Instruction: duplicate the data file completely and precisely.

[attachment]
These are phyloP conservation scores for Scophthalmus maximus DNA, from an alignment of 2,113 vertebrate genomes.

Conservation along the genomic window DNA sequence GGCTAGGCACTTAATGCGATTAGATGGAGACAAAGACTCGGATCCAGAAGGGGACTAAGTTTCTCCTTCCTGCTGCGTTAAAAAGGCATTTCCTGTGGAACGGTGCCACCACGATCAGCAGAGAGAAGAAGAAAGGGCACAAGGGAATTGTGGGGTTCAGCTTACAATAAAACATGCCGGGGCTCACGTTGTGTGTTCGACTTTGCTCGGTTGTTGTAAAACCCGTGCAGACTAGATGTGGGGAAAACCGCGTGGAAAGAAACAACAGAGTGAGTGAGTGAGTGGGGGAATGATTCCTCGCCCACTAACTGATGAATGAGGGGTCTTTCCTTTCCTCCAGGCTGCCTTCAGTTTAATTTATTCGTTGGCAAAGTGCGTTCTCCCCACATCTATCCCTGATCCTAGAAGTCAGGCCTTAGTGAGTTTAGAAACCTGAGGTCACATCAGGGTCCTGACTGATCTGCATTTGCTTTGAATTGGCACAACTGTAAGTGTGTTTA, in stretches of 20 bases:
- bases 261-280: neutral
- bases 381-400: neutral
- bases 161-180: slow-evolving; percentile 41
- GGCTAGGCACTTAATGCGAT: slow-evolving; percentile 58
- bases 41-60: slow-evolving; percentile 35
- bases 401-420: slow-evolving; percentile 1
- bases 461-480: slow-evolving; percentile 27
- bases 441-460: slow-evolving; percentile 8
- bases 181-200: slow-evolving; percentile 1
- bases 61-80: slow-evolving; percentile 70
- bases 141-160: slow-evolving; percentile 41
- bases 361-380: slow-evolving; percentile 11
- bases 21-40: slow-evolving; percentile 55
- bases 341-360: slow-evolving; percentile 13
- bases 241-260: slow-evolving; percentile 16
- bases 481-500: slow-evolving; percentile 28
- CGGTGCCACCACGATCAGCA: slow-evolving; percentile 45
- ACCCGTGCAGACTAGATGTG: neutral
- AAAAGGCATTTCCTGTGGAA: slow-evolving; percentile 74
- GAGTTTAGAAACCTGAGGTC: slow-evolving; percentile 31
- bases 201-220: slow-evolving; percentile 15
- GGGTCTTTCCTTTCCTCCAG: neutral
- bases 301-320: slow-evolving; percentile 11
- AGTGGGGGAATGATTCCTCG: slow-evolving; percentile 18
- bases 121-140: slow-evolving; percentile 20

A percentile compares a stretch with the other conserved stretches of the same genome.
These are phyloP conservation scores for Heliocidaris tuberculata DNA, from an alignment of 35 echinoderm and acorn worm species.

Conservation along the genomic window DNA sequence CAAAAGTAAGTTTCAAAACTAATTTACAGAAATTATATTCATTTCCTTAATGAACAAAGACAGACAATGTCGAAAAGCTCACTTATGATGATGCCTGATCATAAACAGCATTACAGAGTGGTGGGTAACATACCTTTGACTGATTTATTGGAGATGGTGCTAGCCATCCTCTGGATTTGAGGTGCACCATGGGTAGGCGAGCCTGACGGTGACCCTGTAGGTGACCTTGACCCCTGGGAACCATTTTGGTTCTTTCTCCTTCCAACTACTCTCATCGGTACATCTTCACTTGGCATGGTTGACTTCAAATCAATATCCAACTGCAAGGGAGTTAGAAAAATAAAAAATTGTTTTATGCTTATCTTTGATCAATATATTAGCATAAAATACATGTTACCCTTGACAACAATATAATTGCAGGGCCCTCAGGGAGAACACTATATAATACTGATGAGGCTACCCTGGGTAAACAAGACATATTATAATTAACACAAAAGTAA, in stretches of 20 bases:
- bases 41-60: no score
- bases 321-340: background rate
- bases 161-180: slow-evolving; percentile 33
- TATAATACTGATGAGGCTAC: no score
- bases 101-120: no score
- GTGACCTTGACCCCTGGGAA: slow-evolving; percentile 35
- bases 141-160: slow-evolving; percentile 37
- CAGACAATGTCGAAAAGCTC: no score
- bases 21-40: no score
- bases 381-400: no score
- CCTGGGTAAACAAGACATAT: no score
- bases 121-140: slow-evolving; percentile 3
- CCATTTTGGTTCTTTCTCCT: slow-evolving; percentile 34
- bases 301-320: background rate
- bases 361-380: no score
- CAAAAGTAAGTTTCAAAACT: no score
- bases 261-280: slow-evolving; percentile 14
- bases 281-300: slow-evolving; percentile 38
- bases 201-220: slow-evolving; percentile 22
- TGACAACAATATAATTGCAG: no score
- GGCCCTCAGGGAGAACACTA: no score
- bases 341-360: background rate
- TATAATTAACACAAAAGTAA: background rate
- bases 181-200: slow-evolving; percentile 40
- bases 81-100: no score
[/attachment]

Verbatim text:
These are phyloP conservation scores for Scophthalmus maximus DNA, from an alignment of 2,113 vertebrate genomes.

Conservation along the genomic window DNA sequence GGCTAGGCACTTAATGCGATTAGATGGAGACAAAGACTCGGATCCAGAAGGGGACTAAGTTTCTCCTTCCTGCTGCGTTAAAAAGGCATTTCCTGTGGAACGGTGCCACCACGATCAGCAGAGAGAAGAAGAAAGGGCACAAGGGAATTGTGGGGTTCAGCTTACAATAAAACATGCCGGGGCTCACGTTGTGTGTTCGACTTTGCTCGGTTGTTGTAAAACCCGTGCAGACTAGATGTGGGGAAAACCGCGTGGAAAGAAACAACAGAGTGAGTGAGTGAGTGGGGGAATGATTCCTCGCCCACTAACTGATGAATGAGGGGTCTTTCCTTTCCTCCAGGCTGCCTTCAGTTTAATTTATTCGTTGGCAAAGTGCGTTCTCCCCACATCTATCCCTGATCCTAGAAGTCAGGCCTTAGTGAGTTTAGAAACCTGAGGTCACATCAGGGTCCTGACTGATCTGCATTTGCTTTGAATTGGCACAACTGTAAGTGTGTTTA, in stretches of 20 bases:
- bases 261-280: neutral
- bases 381-400: neutral
- bases 161-180: slow-evolving; percentile 41
- GGCTAGGCACTTAATGCGAT: slow-evolving; percentile 58
- bases 41-60: slow-evolving; percentile 35
- bases 401-420: slow-evolving; percentile 1
- bases 461-480: slow-evolving; percentile 27
- bases 441-460: slow-evolving; percentile 8
- bases 181-200: slow-evolving; percentile 1
- bases 61-80: slow-evolving; percentile 70
- bases 141-160: slow-evolving; percentile 41
- bases 361-380: slow-evolving; percentile 11
- bases 21-40: slow-evolving; percentile 55
- bases 341-360: slow-evolving; percentile 13
- bases 241-260: slow-evolving; percentile 16
- bases 481-500: slow-evolving; percentile 28
- CGGTGCCACCACGATCAGCA: slow-evolving; percentile 45
- ACCCGTGCAGACTAGATGTG: neutral
- AAAAGGCATTTCCTGTGGAA: slow-evolving; percentile 74
- GAGTTTAGAAACCTGAGGTC: slow-evolving; percentile 31
- bases 201-220: slow-evolving; percentile 15
- GGGTCTTTCCTTTCCTCCAG: neutral
- bases 301-320: slow-evolving; percentile 11
- AGTGGGGGAATGATTCCTCG: slow-evolving; percentile 18
- bases 121-140: slow-evolving; percentile 20

A percentile compares a stretch with the other conserved stretches of the same genome.
These are phyloP conservation scores for Heliocidaris tuberculata DNA, from an alignment of 35 echinoderm and acorn worm species.

Conservation along the genomic window DNA sequence CAAAAGTAAGTTTCAAAACTAATTTACAGAAATTATATTCATTTCCTTAATGAACAAAGACAGACAATGTCGAAAAGCTCACTTATGATGATGCCTGATCATAAACAGCATTACAGAGTGGTGGGTAACATACCTTTGACTGATTTATTGGAGATGGTGCTAGCCATCCTCTGGATTTGAGGTGCACCATGGGTAGGCGAGCCTGACGGTGACCCTGTAGGTGACCTTGACCCCTGGGAACCATTTTGGTTCTTTCTCCTTCCAACTACTCTCATCGGTACATCTTCACTTGGCATGGTTGACTTCAAATCAATATCCAACTGCAAGGGAGTTAGAAAAATAAAAAATTGTTTTATGCTTATCTTTGATCAATATATTAGCATAAAATACATGTTACCCTTGACAACAATATAATTGCAGGGCCCTCAGGGAGAACACTATATAATACTGATGAGGCTACCCTGGGTAAACAAGACATATTATAATTAACACAAAAGTAA, in stretches of 20 bases:
- bases 41-60: no score
- bases 321-340: background rate
- bases 161-180: slow-evolving; percentile 33
- TATAATACTGATGAGGCTAC: no score
- bases 101-120: no score
- GTGACCTTGACCCCTGGGAA: slow-evolving; percentile 35
- bases 141-160: slow-evolving; percentile 37
- CAGACAATGTCGAAAAGCTC: no score
- bases 21-40: no score
- bases 381-400: no score
- CCTGGGTAAACAAGACATAT: no score
- bases 121-140: slow-evolving; percentile 3
- CCATTTTGGTTCTTTCTCCT: slow-evolving; percentile 34
- bases 301-320: background rate
- bases 361-380: no score
- CAAAAGTAAGTTTCAAAACT: no score
- bases 261-280: slow-evolving; percentile 14
- bases 281-300: slow-evolving; percentile 38
- bases 201-220: slow-evolving; percentile 22
- TGACAACAATATAATTGCAG: no score
- GGCCCTCAGGGAGAACACTA: no score
- bases 341-360: background rate
- TATAATTAACACAAAAGTAA: background rate
- bases 181-200: slow-evolving; percentile 40
- bases 81-100: no score